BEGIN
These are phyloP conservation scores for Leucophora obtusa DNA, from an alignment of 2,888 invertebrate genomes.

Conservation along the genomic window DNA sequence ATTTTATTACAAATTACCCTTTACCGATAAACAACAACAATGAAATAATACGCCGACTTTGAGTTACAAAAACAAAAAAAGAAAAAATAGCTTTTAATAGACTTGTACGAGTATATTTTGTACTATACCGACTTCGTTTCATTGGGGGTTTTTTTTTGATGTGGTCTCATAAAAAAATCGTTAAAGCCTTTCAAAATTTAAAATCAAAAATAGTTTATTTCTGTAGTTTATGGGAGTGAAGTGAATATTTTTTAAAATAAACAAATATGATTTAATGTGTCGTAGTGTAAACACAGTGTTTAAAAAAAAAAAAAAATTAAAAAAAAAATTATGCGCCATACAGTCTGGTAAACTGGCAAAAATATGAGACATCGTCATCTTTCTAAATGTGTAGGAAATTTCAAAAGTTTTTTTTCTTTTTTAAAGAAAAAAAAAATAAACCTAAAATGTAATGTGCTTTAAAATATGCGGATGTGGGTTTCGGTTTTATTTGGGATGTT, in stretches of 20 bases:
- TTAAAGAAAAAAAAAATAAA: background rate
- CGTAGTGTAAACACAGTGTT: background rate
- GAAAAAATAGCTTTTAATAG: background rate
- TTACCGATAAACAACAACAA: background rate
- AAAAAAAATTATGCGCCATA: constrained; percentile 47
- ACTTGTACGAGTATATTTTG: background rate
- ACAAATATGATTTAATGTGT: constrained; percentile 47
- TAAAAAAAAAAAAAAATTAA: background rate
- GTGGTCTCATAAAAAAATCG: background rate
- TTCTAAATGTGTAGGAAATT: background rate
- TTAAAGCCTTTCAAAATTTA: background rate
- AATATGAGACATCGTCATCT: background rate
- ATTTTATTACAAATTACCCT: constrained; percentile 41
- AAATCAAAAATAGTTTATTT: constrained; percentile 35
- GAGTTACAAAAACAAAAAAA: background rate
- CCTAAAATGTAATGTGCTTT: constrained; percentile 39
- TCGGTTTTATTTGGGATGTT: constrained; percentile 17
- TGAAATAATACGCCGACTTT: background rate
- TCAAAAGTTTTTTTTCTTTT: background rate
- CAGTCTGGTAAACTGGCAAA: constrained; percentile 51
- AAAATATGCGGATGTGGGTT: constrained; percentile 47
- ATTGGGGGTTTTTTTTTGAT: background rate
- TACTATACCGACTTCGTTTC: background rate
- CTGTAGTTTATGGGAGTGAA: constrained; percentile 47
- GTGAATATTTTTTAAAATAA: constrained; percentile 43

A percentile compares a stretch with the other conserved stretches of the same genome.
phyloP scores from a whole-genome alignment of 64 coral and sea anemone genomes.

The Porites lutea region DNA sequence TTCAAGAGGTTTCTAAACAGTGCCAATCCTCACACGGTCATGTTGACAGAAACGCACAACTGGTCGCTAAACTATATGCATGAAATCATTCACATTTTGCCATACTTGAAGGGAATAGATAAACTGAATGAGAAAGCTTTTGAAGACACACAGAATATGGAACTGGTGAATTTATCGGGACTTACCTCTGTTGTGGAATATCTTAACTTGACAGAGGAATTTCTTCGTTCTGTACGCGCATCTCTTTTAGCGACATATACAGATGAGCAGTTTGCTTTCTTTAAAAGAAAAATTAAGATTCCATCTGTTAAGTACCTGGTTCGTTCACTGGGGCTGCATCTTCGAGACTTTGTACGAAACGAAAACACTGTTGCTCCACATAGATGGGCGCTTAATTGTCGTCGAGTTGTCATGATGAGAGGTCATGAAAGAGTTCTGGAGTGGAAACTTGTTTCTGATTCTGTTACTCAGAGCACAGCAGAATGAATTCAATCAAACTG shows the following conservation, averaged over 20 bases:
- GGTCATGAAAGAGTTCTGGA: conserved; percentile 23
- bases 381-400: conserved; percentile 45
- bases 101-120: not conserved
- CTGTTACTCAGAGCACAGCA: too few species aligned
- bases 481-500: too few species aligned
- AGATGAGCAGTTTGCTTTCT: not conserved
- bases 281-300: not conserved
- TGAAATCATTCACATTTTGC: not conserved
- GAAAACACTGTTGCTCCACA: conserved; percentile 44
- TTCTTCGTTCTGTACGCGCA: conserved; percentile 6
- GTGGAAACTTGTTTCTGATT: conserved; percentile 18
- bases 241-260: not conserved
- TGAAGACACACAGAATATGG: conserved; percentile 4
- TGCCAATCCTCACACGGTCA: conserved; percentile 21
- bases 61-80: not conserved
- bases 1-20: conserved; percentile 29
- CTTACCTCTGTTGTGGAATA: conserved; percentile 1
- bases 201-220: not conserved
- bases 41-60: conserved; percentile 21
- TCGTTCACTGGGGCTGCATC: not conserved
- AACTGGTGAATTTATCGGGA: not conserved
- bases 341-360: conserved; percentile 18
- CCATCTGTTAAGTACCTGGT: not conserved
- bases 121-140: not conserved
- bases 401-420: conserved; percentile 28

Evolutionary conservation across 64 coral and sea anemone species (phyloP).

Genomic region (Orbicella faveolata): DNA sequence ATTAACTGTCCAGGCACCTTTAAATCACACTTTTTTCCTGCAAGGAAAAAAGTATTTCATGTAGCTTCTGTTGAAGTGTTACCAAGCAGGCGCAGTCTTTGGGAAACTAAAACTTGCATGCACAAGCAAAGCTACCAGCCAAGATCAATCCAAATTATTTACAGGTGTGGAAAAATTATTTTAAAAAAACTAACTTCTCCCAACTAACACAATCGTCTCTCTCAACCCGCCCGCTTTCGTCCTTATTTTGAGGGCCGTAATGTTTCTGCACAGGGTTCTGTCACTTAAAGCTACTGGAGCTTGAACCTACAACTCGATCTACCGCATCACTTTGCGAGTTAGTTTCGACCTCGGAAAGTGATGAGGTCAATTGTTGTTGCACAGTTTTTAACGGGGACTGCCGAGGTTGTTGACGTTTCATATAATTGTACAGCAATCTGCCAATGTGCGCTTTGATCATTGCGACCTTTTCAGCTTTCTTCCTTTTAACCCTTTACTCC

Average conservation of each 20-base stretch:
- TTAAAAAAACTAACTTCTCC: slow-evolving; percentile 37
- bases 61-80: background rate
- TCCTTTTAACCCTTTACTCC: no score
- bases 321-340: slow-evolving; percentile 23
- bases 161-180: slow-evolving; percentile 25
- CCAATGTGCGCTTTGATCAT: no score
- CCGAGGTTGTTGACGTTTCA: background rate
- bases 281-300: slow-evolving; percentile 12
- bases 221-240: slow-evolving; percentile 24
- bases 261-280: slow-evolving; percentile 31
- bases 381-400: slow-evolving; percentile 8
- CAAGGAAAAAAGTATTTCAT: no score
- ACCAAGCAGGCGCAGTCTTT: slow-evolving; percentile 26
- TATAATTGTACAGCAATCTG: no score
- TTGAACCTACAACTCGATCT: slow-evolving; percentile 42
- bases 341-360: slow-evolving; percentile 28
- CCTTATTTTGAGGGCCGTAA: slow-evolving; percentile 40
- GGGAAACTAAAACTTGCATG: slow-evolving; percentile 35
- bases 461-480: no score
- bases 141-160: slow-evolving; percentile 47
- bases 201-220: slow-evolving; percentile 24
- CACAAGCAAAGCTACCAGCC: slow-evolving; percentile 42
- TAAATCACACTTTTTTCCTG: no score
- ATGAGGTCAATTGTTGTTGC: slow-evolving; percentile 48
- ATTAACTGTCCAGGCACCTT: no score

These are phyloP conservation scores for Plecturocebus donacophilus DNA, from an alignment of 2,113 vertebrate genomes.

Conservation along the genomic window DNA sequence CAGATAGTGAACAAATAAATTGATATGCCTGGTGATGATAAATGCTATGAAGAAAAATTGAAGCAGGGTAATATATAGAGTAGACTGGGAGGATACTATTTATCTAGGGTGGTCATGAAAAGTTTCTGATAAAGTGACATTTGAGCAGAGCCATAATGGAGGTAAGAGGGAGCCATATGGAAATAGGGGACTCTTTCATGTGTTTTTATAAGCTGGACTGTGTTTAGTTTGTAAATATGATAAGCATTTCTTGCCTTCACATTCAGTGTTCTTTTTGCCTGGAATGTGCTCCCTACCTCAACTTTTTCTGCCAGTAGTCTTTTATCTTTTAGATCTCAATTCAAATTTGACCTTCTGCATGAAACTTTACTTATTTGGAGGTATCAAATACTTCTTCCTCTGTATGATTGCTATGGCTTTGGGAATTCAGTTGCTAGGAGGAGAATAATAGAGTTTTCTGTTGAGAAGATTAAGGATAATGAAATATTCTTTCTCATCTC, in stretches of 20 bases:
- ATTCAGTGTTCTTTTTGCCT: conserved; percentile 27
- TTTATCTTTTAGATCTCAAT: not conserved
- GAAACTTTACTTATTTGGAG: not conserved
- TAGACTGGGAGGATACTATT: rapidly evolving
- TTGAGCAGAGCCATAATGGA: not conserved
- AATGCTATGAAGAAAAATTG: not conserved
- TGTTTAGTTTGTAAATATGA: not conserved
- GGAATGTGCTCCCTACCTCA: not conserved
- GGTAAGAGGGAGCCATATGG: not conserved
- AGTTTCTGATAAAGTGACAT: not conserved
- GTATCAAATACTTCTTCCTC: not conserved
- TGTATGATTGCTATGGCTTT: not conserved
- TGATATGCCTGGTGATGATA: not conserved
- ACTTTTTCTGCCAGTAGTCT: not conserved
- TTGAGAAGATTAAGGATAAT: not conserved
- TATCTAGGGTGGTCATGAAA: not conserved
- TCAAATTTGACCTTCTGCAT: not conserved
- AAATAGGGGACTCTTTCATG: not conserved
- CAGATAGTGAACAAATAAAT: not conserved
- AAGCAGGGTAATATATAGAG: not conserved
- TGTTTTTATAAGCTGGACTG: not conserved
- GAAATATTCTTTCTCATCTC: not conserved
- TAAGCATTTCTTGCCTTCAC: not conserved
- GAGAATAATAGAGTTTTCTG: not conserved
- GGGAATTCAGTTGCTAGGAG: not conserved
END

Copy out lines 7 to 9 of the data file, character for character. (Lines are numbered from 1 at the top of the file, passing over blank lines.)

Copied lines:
- AAAAAAAATTATGCGCCATA: constrained; percentile 47
- ACTTGTACGAGTATATTTTG: background rate
- ACAAATATGATTTAATGTGT: constrained; percentile 47